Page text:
Anyway, the first time we went to Hythe, we thought it was so cut off from modern life that it was probably inhabited by people with one too many heads. The second time, we found some good junk shops, and the third time, just recently, we had a proper look round. 
     The approach road to Hythe from Hastings is discouraging, passing horrible caravan sites, a huge military firing range and rows of downtrodden-looking little houses.  However, you pass the station of the Romney, Hythe and Dymchurch Railway and drive into the town along the Royal Military Canal. We've been on the railway a couple of times, both times from Dungeness - it is quite interesting, but most of the journey is spent rattling slowly past the backs of people's houses, and not, as you might expect, chuffing romantically across the wilds of Romney Marsh.
      Hythe High Street is indeed full of junk shops and lots of other interesting little places, and there is a good antiques centre in the Malthouse. There are independent clothes shops, galleries and endless craft shops - I guess people don't have much else to do down there apart from knitting.

Lots of knitting here....

Nice nick-nacks in the High Street
Excellent patisserie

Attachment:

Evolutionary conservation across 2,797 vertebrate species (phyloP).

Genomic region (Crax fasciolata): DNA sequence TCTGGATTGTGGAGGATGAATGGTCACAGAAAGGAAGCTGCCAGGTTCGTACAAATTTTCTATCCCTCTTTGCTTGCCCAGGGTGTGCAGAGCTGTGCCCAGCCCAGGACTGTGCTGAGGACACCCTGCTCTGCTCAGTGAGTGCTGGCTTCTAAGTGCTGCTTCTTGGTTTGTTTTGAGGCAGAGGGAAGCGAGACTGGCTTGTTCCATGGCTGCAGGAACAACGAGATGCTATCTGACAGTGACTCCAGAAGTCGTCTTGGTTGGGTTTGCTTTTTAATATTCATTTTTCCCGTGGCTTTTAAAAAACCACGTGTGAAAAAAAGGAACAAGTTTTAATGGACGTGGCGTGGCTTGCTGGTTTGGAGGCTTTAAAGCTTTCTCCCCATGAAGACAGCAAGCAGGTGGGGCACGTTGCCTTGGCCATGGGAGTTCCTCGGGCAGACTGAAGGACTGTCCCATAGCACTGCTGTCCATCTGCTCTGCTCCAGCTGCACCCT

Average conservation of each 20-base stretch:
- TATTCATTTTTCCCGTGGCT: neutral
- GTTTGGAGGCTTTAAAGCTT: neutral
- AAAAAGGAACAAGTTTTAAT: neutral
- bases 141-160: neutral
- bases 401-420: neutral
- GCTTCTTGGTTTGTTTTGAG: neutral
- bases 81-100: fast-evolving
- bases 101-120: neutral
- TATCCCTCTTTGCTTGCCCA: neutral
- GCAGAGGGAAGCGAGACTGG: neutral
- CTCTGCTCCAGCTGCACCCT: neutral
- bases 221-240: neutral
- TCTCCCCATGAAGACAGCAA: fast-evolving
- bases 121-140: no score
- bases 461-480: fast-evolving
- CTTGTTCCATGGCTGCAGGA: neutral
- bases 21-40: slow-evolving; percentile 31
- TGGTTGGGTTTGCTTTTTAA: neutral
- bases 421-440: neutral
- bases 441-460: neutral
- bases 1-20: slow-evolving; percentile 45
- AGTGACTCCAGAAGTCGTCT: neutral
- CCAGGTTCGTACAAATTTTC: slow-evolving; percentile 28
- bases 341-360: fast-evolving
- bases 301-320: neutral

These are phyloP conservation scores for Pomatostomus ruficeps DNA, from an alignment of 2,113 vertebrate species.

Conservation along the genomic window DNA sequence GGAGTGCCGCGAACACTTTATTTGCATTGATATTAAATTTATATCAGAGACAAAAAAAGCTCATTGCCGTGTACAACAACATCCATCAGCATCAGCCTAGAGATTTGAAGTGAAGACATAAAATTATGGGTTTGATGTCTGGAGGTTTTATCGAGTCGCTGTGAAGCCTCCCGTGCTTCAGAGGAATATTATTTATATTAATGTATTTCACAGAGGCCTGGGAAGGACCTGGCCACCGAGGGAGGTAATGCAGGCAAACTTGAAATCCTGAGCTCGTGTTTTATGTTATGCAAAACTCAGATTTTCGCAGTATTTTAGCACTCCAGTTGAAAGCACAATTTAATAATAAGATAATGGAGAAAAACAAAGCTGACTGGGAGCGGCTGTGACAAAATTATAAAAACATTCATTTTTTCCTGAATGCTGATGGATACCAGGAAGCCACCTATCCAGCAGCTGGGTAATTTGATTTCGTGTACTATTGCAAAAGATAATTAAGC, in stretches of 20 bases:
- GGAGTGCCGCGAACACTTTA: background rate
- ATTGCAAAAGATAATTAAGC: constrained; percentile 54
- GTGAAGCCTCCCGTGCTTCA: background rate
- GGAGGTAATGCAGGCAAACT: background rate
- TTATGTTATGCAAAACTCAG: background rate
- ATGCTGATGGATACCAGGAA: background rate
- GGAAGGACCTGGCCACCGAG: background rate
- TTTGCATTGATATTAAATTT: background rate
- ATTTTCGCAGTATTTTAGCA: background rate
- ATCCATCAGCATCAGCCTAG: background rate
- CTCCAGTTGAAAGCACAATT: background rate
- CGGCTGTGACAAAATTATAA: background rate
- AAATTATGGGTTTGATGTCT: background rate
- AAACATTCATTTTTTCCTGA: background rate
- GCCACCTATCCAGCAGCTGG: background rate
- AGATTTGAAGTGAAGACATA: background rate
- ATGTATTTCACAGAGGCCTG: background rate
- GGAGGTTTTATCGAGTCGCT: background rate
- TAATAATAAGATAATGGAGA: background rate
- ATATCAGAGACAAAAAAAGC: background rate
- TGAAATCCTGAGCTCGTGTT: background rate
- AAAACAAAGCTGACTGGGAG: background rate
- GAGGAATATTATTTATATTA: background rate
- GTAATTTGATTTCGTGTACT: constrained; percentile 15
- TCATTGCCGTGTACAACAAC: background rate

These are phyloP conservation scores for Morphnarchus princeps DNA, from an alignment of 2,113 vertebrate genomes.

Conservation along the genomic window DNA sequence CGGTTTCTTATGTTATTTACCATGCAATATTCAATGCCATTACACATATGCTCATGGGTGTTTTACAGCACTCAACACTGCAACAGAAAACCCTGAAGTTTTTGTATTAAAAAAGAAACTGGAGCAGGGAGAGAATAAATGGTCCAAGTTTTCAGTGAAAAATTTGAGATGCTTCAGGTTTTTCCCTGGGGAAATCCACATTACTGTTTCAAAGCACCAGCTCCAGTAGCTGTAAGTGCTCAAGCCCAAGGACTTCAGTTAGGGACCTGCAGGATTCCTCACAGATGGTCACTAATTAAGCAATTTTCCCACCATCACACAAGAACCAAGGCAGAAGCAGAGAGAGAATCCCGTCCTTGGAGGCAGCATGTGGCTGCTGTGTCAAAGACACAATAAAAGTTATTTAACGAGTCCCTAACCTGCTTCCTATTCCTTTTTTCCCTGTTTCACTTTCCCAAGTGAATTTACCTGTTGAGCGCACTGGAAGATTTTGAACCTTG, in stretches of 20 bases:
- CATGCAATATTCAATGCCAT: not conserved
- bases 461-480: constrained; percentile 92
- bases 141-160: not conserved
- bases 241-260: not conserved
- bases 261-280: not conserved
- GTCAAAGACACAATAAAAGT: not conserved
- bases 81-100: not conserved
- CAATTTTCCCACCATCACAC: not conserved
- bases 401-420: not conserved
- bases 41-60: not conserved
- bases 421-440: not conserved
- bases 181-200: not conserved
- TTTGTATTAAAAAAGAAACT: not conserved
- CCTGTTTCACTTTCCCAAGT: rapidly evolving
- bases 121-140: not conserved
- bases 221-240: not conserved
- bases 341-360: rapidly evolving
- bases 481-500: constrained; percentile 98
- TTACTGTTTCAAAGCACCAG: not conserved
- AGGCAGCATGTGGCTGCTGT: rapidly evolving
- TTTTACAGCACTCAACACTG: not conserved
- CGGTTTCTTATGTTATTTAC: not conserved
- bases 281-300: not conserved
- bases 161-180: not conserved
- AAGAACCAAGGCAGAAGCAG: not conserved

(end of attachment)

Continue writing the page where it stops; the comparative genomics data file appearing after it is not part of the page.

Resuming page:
We found an excellent French patisserie for coffee and cake, and then set off to walk down to the sea. Once across the canal, which is actually very attractive and leafy, the place reminded us very much of towns in Normandy - the long promenade backed with large houses and green spaces where in France, they would be playing boules.
Royal Military canal - you can rent boats

More canal
Hythe plage

Hythe fishing beach
      Following lunch in a cafe that promised much but unfortunately delivered little, we climbed up to the church through very attractive old streets.
Walk up to the church

      I had heard that below St Leonard's parish church is one of only two ossuaries, or charnel houses, in England, and luckily, a party was just going in to view it when we arrived. See more about it here.
      I find such places interesting - a few years ago we went to a truly amazing one in Rome, the Capuchin Crypt, where the skeletons are bizarrely arranged as macabre decoration, and even made into chandeliers.
      The ossuary in Hythe is more modestly arranged, with stacks of thighbones, and neat shelves of skulls.  The remains date from before 1500, and despite interesting legends about pirates and French invaders, are currently believed to be the bones of townspeople, moved when the church was extended or when the churchyard became full.

Neatly stacked skulls

Thigh bones

Lower jaws
     We listened in to the guide talking to the party who went into the crypt before us, and were told that the reason for keeping these particular bones was rooted in beliefs around bodily resurrection. Apparently, on the day of Judgment, a minimum of a thigh bone and a skull were necessary to ensure that resurrection would take place.  In Hythe, about 2000 different individuals have been identified. We looked at a display of lower jaws, containing teeth with no cavities, indicating a sugar-free diet, considerable wear to the back molars, caused by constant chewing of fibre and roughage, and many untreated abscesses, which must have been horribly painful. Many people also had anaemia, and possibly even malaria. Life was tough back then.